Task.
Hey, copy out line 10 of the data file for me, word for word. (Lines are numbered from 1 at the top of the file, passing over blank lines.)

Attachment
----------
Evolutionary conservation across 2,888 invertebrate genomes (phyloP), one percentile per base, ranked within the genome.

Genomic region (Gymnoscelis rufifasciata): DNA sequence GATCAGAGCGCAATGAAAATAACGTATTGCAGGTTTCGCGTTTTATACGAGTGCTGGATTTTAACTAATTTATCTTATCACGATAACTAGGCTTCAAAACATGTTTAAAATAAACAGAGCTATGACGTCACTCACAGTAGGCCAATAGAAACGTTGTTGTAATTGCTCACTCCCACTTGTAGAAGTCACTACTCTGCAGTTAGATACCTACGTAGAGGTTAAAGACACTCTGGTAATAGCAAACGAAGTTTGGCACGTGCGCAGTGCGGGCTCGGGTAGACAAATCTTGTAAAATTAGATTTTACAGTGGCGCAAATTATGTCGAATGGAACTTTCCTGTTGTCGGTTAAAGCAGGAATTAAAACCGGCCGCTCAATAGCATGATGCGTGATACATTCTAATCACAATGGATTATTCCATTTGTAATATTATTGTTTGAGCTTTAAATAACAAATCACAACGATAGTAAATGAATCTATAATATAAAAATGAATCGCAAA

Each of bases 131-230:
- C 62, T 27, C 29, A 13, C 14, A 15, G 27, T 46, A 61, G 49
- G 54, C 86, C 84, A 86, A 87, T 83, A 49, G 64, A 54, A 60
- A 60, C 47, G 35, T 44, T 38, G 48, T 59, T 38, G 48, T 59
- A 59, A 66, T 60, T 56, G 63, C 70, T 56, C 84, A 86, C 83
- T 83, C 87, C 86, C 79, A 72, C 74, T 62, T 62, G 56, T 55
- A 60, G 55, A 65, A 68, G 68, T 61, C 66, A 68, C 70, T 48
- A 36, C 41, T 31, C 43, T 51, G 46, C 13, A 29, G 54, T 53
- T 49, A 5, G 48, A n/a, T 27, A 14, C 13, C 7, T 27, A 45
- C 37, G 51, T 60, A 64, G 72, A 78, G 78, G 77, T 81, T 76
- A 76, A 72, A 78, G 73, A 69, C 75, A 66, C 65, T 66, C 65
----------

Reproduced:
- A 36, C 41, T 31, C 43, T 51, G 46, C 13, A 29, G 54, T 53